Agriculture

Howard Weiss-Tisman / VPR

The southern Vermont community of Vernon will hold a non-binding Town Meeting Day vote on a proposed natural gas power plant, and an organic dairy farm is the main location under consideration.

When Vermont’s large farms file their permits on Feb. 15 they’ll be required to pay a fee for the first time.

Miner Institute

The Vermont Agency of Agriculture is set to consider new rules for how farms drain water off their fields using subsurface tile systems. Environmental groups are concerned that these systems could increase nutrient and sediment pollution in Lake Champlain. They say no new tile drainage should be installed until the rules are in place.

Howard Weiss-Tisman / vpr

A Vernon organic dairy farmer says he's been approached by developers who want to build a natural gas power plant outside the shuttered Vermont Yankee nuclear power plant.

Melody Bodette / VPR

The sight of bare soil and chopped down corn stalks might become rarer in Vermont, as farmers plant more winter cover crops. Agriculture officials say the practice can improve soil health and protect water quality by preventing nutrient run off.

Pat Wellenbach / AP

On the agenda at the annual Vermont Beekeepers Association meeting this week was an item about the lack of an apiary inspector since the recent retirement of the former state inspector Steve Parise.

Corey Hendrickson / Burlington Free Press

Nate and Jessie Rogers had a cow problem. The owners of Rogers Farmstead in Berlin brought the cows onto their farm to help keep the land healthy, but they didn't know what to do with all the milk.

Jon Kalish for VPR

Farmers have become allies in renewable energy development in Vermont; often they have plenty of land, but struggle to make a profit. Farmers who offer to lease their land for solar installations sometimes are met with intense opposition. But one Ryegate farmer’s solar project appears to have the blessings of his neighbors.

Patti Daniels / VPR

Sheep farming remade the Vermont economy and physical landscape to an astonishing degree in the 19th century. At the height of what's been called the "sheep craze", there were well over a million sheep in the state, about six times the human population. Where did they all go? We're looking at the history of sheep cultivation in Vermont - and taking stock of the current state of sheep farming.

Brzozowska / iStock

Federal and state agriculture officials will be in Brattleboro Monday to talk about new federal food safety rules.

Green Mountain Power/Google Maps

In addition to making milk, Vermont’s dairy cows create a lot of manure. And what to do with that waste can sometimes be a challenge.

AP / Lisa Rathke

Vermont is changing its agriculture practices from "acceptable" to "required" - which means that nearly all of Vermont's farms, no matter their size, will now have to follow them. The Agency of Agriculture has been on the road around the state, presenting a draft of the rules and asking for public input. We're unpacking what's going to change and giving you a chance to ask your questions about the new ag regulations.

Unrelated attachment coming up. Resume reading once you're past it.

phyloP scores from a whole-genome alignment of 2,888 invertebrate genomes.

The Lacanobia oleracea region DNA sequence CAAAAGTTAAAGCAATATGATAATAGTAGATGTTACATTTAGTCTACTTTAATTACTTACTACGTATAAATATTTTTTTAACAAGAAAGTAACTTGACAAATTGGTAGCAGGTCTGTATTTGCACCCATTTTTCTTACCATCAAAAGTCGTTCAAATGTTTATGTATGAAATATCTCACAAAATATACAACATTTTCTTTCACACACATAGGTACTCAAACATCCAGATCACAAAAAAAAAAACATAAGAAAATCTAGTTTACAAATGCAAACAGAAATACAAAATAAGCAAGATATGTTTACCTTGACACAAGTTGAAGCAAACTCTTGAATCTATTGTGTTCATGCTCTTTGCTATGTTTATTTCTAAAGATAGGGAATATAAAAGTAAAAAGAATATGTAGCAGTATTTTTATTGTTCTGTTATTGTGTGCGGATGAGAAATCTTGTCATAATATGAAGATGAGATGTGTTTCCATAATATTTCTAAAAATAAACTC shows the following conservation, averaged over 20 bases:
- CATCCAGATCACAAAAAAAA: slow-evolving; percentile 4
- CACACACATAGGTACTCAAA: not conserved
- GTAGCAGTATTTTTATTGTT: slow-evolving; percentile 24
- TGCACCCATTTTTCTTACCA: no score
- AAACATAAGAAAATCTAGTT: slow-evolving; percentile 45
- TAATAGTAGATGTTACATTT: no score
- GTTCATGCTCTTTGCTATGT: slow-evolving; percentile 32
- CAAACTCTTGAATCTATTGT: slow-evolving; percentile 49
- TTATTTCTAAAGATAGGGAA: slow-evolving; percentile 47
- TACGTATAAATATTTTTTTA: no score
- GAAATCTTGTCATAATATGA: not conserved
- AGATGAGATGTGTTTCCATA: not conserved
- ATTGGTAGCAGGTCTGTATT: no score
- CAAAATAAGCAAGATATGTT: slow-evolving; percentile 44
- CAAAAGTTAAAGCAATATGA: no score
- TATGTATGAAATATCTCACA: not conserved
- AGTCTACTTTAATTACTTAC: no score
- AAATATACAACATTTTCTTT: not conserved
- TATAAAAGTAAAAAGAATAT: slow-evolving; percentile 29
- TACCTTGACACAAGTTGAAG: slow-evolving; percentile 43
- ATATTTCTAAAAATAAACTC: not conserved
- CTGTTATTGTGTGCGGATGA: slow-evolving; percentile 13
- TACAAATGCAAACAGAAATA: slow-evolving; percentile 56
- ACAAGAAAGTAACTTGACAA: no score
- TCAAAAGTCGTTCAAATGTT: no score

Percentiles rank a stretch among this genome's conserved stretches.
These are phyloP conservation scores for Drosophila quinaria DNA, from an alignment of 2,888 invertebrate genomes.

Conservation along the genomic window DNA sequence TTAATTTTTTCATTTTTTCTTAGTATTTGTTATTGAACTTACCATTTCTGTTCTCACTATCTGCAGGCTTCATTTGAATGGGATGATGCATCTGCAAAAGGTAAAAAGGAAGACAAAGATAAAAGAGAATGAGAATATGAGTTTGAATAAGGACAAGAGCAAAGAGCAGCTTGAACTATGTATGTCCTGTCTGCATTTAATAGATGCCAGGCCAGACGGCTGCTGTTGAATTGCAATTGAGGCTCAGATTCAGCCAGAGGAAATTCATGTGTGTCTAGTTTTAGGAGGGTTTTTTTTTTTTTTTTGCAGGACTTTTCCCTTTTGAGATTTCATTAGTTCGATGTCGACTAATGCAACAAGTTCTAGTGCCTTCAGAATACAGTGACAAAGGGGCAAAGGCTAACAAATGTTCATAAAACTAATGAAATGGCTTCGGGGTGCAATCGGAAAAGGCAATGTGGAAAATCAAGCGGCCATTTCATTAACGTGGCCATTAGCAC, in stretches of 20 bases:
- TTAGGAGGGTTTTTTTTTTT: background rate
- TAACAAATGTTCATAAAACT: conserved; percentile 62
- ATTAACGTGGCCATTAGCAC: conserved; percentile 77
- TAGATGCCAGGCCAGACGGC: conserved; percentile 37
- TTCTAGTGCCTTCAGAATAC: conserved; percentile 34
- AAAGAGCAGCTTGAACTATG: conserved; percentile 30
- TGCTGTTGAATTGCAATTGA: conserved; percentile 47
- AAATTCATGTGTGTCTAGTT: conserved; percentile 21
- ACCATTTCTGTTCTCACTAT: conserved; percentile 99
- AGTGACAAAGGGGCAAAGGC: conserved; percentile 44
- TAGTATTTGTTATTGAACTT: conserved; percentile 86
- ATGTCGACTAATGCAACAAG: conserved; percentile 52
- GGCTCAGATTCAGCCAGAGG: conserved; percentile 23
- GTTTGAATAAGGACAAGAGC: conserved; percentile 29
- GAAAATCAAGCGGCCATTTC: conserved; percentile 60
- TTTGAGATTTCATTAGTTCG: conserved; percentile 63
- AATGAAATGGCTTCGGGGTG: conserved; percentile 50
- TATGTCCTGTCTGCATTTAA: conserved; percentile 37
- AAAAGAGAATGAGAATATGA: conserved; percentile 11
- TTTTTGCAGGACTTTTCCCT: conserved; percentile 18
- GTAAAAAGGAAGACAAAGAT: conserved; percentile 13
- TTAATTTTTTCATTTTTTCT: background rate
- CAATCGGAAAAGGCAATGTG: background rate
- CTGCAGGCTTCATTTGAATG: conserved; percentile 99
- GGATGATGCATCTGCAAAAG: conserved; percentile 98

Brzozowska / iStock

When it comes to the food service industry, you can't get much bigger than Sodexo. The company has more than 400,000 employees in 80 countries.

Sodexo serves about 35,000 meals a day in Vermont on college campuses and in nursing homes, schools and hospitals.

Fred Wiseman

Almost a decade ago, Abenaki scholar and paleoethnobotanist Fred Wiseman started working with Abenaki communities as part of the documentation process for federal tribal recognition. While he was in these communities, Wiseman noticed crops that had long been thought to have disappeared growing on the hillsides. It led him to start the Seeds of Renewal Project.

VPR/Steve Zind

Every farmer knows that eventually the expensive equipment that once gleamed bright green or orange when it was new will succumb to age, hard use and rust.

Farmers also know that there’s still a lot of life left in old rusted equipment, if they can just get it apart to repair it.

Charlotte Albright / VPR

Chances are you're stocking up on fresh, locally produced eggs this holiday season, for everything from the turkey stuffing to pumpkin pie. So for thousands of choosy consumers, the barn fire last month at Pete and Gerry’s, the organic egg producers based in Monroe, New Hampshire, came at a terrible time.

Howard Weiss-Tisman / VPR

Consumer demand is driving farmers to grow and sell more produce, even as the days grow shorter and colder.

The developer planning a large mixed-use project at the Randolph exit of I-89 will meet with the environmental groups opposing the plan to try to reach a compromise.

Howard Weiss-Tisman / VPR

Artie Aiken used to have stomach problems. During World War II, he served on bases in Connecticut and Texas instead of going overseas. When he got back to Vermont, a doctor prescribed goat milk – and things were never the same.

Vermont Agency of Agriculture, Food & Markets

The water quality law signed this summer ordered the Agency of Agriculture to make some changes to the state’s accepted agricultural practices.

A draft of the new rules has been released. Farmers are now getting a chance to react at public hearings, and while there is funding and technical assistance available, some farmers are concerned about the cost of compliance.

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